2. So, according to your post Richard S, you wouldn’t ride with a five-time grand tour winner and Zoncolan stage victor (even if it was only fleetingly before being dropped) because of his choice of gearing. Strange.

      • And I wouldn’t go with Froome even if he had an 11-23 custom-made cassette. Would be awful to have to look at that riding in real life.

      • I don’t understand why you’d care what gearing someone else was riding. Would you ride with junior riders or tell them their gearing embarrasses you? Sounds like you need to get over your own insecurities, in my opinion. Just ride your bike.

  3. As someone who rides mountain bikes more often than road bikes I have always been baffled by gear choice of some road riders. If 90 rpm is optimal when riding on the flat, it is optimal just as well when going up 20% grades (seated at least) . Do the math and unless you are a top pro you need a ratio below 1. Simple way to do the math: take 6.5 W/kg, divide that by your own w/kg number and multiply that by Yates’ largest cog and that is what you need. MTB cassettes go up to 50 now, so don’t worry 🙂

    • The problem with running 10/42 cassettes on a road bike in an amateur race finishing on a climb like this is that it they have enormous gaps between each cog. At the very least, it’s pretty disconcerting for roadies used to relatively narrow gaps, at worst it can leave you either mashing or spinning out sitting in the bunch on flatter parts of the stage.

      Alternatively, you can run something like 46/30 chainrings on the front- which is fine except you run out of gears on pedalling descents (which can detach you from the bunch before you ever get to the final climb).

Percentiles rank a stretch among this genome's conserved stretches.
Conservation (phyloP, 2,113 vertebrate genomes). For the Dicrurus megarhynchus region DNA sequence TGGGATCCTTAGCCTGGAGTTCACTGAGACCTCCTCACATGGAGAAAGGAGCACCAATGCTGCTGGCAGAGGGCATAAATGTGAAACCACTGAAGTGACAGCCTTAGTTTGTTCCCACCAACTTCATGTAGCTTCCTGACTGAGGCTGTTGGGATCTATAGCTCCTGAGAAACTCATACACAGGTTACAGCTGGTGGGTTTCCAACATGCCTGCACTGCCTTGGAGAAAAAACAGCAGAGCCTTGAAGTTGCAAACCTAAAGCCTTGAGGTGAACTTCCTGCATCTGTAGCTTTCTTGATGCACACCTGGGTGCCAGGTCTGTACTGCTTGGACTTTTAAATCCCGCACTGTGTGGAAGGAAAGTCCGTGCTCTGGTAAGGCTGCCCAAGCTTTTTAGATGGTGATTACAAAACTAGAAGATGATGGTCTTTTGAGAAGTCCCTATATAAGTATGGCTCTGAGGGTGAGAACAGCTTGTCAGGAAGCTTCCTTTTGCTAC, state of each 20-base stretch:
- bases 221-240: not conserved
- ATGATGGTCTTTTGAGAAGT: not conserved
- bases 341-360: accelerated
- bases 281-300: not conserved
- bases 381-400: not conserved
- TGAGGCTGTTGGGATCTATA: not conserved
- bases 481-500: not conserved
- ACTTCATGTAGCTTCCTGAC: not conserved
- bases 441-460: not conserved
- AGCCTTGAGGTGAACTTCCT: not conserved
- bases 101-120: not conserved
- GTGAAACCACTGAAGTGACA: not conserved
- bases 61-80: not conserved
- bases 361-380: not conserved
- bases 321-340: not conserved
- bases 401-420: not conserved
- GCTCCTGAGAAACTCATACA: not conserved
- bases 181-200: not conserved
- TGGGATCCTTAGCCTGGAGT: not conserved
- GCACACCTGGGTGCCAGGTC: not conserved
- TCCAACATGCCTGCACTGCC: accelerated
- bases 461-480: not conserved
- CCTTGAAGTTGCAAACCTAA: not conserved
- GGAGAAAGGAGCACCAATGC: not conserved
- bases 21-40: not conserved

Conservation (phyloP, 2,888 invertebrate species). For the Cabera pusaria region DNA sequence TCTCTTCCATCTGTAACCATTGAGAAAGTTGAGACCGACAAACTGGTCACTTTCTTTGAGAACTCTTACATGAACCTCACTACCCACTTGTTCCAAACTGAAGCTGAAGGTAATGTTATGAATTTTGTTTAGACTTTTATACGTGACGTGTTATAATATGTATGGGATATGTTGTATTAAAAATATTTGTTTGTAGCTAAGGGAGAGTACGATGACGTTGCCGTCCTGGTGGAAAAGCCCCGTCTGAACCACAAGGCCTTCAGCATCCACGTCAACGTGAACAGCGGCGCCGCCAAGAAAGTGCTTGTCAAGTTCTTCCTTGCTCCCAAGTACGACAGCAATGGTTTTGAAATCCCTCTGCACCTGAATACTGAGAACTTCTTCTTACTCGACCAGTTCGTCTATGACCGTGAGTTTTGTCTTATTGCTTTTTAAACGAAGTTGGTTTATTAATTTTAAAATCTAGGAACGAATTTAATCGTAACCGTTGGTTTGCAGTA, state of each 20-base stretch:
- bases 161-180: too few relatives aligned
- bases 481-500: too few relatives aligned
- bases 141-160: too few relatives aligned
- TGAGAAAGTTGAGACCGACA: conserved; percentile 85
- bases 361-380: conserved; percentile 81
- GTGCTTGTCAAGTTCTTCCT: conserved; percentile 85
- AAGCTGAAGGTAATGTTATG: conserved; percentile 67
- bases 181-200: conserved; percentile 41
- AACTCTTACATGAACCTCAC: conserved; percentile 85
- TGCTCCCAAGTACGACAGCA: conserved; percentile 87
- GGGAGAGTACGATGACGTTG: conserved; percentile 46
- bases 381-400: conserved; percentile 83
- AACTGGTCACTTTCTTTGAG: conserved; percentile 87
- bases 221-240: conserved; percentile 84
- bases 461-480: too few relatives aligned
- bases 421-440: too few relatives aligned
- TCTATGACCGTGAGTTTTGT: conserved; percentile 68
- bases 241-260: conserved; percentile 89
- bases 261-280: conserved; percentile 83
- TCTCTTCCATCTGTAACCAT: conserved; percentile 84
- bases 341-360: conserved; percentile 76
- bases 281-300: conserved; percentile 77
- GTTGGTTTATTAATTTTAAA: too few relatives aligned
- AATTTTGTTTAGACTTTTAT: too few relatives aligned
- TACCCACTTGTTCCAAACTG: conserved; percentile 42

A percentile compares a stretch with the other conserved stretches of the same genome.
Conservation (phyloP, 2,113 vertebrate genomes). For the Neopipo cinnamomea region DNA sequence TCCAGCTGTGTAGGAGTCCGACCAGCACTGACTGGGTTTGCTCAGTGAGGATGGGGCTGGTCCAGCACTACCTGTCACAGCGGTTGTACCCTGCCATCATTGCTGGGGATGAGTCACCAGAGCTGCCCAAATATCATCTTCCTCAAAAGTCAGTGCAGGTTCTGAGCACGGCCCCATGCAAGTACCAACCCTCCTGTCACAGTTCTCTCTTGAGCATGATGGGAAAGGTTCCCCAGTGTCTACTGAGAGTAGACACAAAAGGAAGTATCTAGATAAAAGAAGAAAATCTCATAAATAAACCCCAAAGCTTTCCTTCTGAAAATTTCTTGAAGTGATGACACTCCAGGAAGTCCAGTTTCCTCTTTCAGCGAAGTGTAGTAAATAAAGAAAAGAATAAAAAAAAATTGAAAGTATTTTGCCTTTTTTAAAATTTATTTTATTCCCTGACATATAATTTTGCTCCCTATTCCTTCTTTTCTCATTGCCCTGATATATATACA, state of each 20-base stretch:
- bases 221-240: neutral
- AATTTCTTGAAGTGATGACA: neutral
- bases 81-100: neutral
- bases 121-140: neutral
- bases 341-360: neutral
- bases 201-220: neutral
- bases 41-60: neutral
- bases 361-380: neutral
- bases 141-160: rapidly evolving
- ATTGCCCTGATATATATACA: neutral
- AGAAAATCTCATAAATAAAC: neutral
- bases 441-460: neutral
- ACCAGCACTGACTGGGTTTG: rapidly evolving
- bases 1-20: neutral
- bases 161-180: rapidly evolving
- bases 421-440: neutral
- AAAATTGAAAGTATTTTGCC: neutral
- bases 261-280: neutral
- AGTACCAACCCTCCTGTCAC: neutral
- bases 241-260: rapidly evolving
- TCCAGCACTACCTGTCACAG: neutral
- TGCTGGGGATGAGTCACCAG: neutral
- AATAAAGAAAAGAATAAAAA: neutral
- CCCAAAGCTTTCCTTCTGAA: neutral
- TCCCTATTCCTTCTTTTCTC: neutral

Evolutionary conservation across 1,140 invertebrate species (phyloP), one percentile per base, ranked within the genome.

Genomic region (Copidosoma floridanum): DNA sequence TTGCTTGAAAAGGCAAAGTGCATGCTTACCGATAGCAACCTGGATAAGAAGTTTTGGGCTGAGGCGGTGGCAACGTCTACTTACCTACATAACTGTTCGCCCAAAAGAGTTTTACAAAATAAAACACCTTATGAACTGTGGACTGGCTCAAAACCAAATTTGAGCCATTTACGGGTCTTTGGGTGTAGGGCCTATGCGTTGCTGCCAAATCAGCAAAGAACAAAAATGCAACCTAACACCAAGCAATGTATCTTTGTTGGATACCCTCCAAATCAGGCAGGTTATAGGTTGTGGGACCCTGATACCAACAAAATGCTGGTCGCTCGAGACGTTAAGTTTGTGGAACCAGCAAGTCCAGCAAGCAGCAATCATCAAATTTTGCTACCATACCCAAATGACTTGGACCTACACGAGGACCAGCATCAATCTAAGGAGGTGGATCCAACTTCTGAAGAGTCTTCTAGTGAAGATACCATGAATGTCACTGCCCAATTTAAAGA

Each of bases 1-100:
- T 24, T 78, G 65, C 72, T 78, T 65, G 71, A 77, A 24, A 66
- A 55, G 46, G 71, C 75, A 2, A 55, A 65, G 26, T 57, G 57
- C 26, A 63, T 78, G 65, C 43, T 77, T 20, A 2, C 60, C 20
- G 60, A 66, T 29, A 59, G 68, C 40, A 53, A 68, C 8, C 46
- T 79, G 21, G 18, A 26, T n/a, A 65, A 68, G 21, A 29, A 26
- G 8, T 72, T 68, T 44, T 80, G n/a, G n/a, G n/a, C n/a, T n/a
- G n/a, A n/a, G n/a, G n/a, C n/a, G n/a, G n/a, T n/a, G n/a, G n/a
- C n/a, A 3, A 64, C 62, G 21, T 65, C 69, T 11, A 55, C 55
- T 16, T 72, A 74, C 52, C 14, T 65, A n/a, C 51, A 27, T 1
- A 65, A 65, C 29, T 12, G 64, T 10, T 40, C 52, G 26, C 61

It’ll take 2×13 or 2×14 drivetrains before we have really satisfactory gear ratios for amateurs racing on these kinds of climbs IMO.

    • Besides the obvious physiological difference between persons… while climbing, optimal RPM depends on your wattage. The higher your watts, the higher optimal RPM. At 400W, 90+ is the best, but at, say, 250W, you’d better sit at some 70 RPM.
      People using the pro’s gears on the same gradient as the pros didn’t make much sense, but spinning their frequency doesn’t, either.

  4. The Zoncolan certainly attracts attention, and rightly so. In its favour is the fact that the scenery is fantastic and provides a wonderful setting for man on man Vs gradient battle. On the other hand the gradient is so steep, for so long that it is almost impossible to make large time gains.

    All that said, today served up a classic battle. It will be interesting to see the energy cost to the principles of their sustained efforts in the next two days.

    • I thought it was good to watch. I think people who say it is not as interesting as other summit finishes are making the wrong comparison.

      Instead of thinking of it as a ‘normal’ mountain stage where drafting and tactics can play a big role, perhaps it’s better to think of it more as a mountain time trial, but one where all the GC riders start together. So it’s more a test of W/kg and pacing, like an uphill TT, but one where you can compare the riders in real time.

    • It’s absolutely not true that it’s *impossible* to make large time gains. They’re the same gains you typically made on a serious uphill finish. 2/5 Zoncolan had huge time gains (as big as the most selective final climbs we had in recent times), 2/5 had average time gains (including this year’s edition), 1/5 had little time gains – but the race was already decided. I posted a more detailed analysis elsewhere on this blog (perhaps on the stage preview).

  5. As Froome “twiddled” away from the pack with a mammoth cadence driven effort I couldn’t help but think of Wacky Races. Or when Yates looked around saw Dumoulin losing contact so went a bit harder, squeezing out another 20m advantage… that must be one hell of a gradient.

  6. The Zoncolan looks horrific, and I appreciate just how much power the pros put out to even go up at 10km/hr, but for me as a spectacle it isn’t up there with the best mountain stages. Like INRNG says the motos never capture the gradient so we’re left watching a snail’s pace of a race. The Giro is still consistently the best GT though.